It is now “that” time of the year. The 5 or 6-week period for which we work all year long it is now about to start: the harvest. We start to feel a bit nervous, and see the pressure of our work of the previous eleven months being now tested. And everything will start tomorrow morning, September 17th. First, will come the white grapes and a few days latter we will start with the red grapes from Quinta das Mós, located in the upper Douro Superior.
How do I see this harvest? In terms of quantity, and although it is very difficult to make an accurate assessment because of each terroir’s variability, I would say that is in line with the average. Regarding the quality of the harvest, it’s even more difficult to determine although from the samples we’ve taken, I guess it won’t be neither outstanding nor horrible, for sure (unless it starts raining non-stop for the next two weeks). Maybe it will be just in line with the average, as for the volume.
The maturation is about a couple of weeks behind, as the flowering and color changing also arrived later. The phenolic maturity is a bit behind the alcohol, meaning that grapes will show a higher potential alcohol when reaching the perfect (if that exists) harvest timing. Red grapes will be harvested around 14 days later than last year, when compared with the beginning of the harvest last year. White grapes are not as late for harvesting, as we need to preserve the acidity before it fades away to quick.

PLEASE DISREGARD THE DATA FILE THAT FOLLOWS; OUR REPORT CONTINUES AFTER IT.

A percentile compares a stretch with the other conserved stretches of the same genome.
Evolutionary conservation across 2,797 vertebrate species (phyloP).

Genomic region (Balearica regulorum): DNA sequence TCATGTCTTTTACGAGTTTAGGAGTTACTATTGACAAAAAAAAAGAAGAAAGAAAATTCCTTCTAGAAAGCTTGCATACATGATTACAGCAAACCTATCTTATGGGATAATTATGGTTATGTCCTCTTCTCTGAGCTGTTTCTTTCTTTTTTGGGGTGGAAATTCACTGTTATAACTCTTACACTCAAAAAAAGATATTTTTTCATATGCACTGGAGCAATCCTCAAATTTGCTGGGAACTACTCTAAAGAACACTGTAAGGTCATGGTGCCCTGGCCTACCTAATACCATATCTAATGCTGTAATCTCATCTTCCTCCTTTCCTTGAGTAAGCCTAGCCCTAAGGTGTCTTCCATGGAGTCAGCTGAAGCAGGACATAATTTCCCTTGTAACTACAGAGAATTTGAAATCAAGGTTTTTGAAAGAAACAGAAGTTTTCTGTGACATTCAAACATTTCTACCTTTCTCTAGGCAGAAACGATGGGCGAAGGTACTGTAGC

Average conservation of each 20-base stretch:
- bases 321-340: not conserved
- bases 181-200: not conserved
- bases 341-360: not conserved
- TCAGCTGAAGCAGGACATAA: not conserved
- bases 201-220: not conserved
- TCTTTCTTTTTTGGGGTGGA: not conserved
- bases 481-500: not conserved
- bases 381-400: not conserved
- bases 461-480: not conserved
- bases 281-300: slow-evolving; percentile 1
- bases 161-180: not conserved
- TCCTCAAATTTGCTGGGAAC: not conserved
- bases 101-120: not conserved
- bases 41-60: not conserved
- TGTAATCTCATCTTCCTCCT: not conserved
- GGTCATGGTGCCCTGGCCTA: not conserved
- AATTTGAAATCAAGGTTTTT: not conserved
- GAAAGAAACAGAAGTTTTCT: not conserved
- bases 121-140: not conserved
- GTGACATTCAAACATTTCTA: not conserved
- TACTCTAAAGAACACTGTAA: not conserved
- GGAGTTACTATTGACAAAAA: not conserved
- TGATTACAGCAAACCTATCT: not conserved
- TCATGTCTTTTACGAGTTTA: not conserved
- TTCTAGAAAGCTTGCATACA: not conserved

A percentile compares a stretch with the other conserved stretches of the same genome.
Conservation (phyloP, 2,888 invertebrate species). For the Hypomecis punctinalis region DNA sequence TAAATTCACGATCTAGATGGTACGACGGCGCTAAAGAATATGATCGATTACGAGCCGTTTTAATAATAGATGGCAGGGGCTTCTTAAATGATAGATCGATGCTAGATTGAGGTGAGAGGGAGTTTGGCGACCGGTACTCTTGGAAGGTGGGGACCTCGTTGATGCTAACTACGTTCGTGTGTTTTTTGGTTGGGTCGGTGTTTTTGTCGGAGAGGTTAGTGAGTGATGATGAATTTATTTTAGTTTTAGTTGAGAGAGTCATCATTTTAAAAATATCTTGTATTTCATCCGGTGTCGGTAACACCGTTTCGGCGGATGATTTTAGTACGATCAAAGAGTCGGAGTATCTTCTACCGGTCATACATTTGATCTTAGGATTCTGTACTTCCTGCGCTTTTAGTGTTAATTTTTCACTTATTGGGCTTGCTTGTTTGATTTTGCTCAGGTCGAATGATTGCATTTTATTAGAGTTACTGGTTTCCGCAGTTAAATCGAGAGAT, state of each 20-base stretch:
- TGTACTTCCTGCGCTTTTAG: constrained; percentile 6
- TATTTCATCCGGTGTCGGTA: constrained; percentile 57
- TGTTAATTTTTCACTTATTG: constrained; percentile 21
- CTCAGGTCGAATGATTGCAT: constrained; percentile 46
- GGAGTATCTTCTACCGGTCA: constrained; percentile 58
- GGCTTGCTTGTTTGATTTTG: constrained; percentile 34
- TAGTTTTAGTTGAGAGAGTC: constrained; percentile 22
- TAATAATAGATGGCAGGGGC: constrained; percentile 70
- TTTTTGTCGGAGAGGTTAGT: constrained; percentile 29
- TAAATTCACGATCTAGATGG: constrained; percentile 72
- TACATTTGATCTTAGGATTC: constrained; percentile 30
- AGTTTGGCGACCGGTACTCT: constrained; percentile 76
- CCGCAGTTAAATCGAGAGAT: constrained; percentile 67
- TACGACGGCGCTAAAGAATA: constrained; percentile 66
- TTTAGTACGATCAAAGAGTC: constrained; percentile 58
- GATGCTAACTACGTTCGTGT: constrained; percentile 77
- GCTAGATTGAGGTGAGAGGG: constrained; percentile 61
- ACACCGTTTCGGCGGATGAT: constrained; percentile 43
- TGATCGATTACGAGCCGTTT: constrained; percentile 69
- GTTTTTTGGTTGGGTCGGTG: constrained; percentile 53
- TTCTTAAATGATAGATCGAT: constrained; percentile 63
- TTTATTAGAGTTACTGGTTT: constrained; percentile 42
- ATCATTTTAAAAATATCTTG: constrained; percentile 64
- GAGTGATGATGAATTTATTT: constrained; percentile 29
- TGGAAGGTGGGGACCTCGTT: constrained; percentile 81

Time to enjoy the last hours of free time of the next 6 weeks!
On his first visit to our winery, in July 2012, Christopher Pfaff, a Port Wine lover from Germany who runs Passion Portwein, made a video with me explaining how to pronounce the Portuguese terms used in the Port business. They are mostly related with Port varieties and Port aging. But there are few others that you may never have heard of. Watch the video and if there is still a word or two that you don’t know how to pronounce, let us know and I will tell Christopher to include it in a further video!
What you will read next is probably the best ever recipe for a Rosé Port cocktail. The first and only time I tried this cocktail was in Salt Lake City, two weeks ago, on a hot Summer evening, right before starting what we think was the first ever Port Wine tasting, with winemaker present, in Utah. By the way, this somehow far state in the west of the US is a great place, beautiful landscape and really nice people. Put in on your places to visit next time you travel to the US.